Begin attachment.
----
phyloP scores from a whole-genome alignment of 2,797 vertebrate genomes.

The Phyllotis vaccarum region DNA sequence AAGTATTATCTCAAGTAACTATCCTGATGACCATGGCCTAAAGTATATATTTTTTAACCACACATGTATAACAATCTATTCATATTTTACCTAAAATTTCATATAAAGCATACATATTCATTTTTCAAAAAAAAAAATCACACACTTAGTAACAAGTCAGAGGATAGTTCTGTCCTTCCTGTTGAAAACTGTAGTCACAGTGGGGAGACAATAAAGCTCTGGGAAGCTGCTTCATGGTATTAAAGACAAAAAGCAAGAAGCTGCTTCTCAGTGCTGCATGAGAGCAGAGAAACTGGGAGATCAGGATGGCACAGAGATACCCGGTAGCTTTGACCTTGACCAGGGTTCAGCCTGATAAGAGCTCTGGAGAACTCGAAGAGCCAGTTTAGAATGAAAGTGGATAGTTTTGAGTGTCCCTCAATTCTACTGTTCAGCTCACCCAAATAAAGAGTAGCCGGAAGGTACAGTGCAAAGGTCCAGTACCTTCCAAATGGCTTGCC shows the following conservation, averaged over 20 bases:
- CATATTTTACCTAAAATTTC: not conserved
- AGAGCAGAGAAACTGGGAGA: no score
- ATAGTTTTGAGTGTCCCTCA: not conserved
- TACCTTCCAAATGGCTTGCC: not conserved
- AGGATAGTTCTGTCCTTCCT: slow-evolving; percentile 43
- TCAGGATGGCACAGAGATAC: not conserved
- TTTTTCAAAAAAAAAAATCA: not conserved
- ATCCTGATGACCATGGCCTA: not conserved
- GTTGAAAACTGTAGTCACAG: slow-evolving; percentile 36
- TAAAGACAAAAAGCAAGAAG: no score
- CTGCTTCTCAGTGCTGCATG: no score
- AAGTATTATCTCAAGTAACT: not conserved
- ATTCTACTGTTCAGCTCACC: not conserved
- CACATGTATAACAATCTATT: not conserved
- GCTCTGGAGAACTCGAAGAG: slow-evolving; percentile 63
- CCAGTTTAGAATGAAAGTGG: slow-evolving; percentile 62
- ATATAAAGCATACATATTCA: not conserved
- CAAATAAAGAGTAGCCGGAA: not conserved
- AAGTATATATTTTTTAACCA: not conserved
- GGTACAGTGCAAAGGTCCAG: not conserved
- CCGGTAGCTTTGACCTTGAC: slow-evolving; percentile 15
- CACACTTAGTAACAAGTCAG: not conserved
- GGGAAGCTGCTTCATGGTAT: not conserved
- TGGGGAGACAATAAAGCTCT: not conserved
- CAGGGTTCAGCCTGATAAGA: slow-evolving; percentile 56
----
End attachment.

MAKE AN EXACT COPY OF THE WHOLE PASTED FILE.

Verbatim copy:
phyloP scores from a whole-genome alignment of 2,797 vertebrate genomes.

The Phyllotis vaccarum region DNA sequence AAGTATTATCTCAAGTAACTATCCTGATGACCATGGCCTAAAGTATATATTTTTTAACCACACATGTATAACAATCTATTCATATTTTACCTAAAATTTCATATAAAGCATACATATTCATTTTTCAAAAAAAAAAATCACACACTTAGTAACAAGTCAGAGGATAGTTCTGTCCTTCCTGTTGAAAACTGTAGTCACAGTGGGGAGACAATAAAGCTCTGGGAAGCTGCTTCATGGTATTAAAGACAAAAAGCAAGAAGCTGCTTCTCAGTGCTGCATGAGAGCAGAGAAACTGGGAGATCAGGATGGCACAGAGATACCCGGTAGCTTTGACCTTGACCAGGGTTCAGCCTGATAAGAGCTCTGGAGAACTCGAAGAGCCAGTTTAGAATGAAAGTGGATAGTTTTGAGTGTCCCTCAATTCTACTGTTCAGCTCACCCAAATAAAGAGTAGCCGGAAGGTACAGTGCAAAGGTCCAGTACCTTCCAAATGGCTTGCC shows the following conservation, averaged over 20 bases:
- CATATTTTACCTAAAATTTC: not conserved
- AGAGCAGAGAAACTGGGAGA: no score
- ATAGTTTTGAGTGTCCCTCA: not conserved
- TACCTTCCAAATGGCTTGCC: not conserved
- AGGATAGTTCTGTCCTTCCT: slow-evolving; percentile 43
- TCAGGATGGCACAGAGATAC: not conserved
- TTTTTCAAAAAAAAAAATCA: not conserved
- ATCCTGATGACCATGGCCTA: not conserved
- GTTGAAAACTGTAGTCACAG: slow-evolving; percentile 36
- TAAAGACAAAAAGCAAGAAG: no score
- CTGCTTCTCAGTGCTGCATG: no score
- AAGTATTATCTCAAGTAACT: not conserved
- ATTCTACTGTTCAGCTCACC: not conserved
- CACATGTATAACAATCTATT: not conserved
- GCTCTGGAGAACTCGAAGAG: slow-evolving; percentile 63
- CCAGTTTAGAATGAAAGTGG: slow-evolving; percentile 62
- ATATAAAGCATACATATTCA: not conserved
- CAAATAAAGAGTAGCCGGAA: not conserved
- AAGTATATATTTTTTAACCA: not conserved
- GGTACAGTGCAAAGGTCCAG: not conserved
- CCGGTAGCTTTGACCTTGAC: slow-evolving; percentile 15
- CACACTTAGTAACAAGTCAG: not conserved
- GGGAAGCTGCTTCATGGTAT: not conserved
- TGGGGAGACAATAAAGCTCT: not conserved
- CAGGGTTCAGCCTGATAAGA: slow-evolving; percentile 56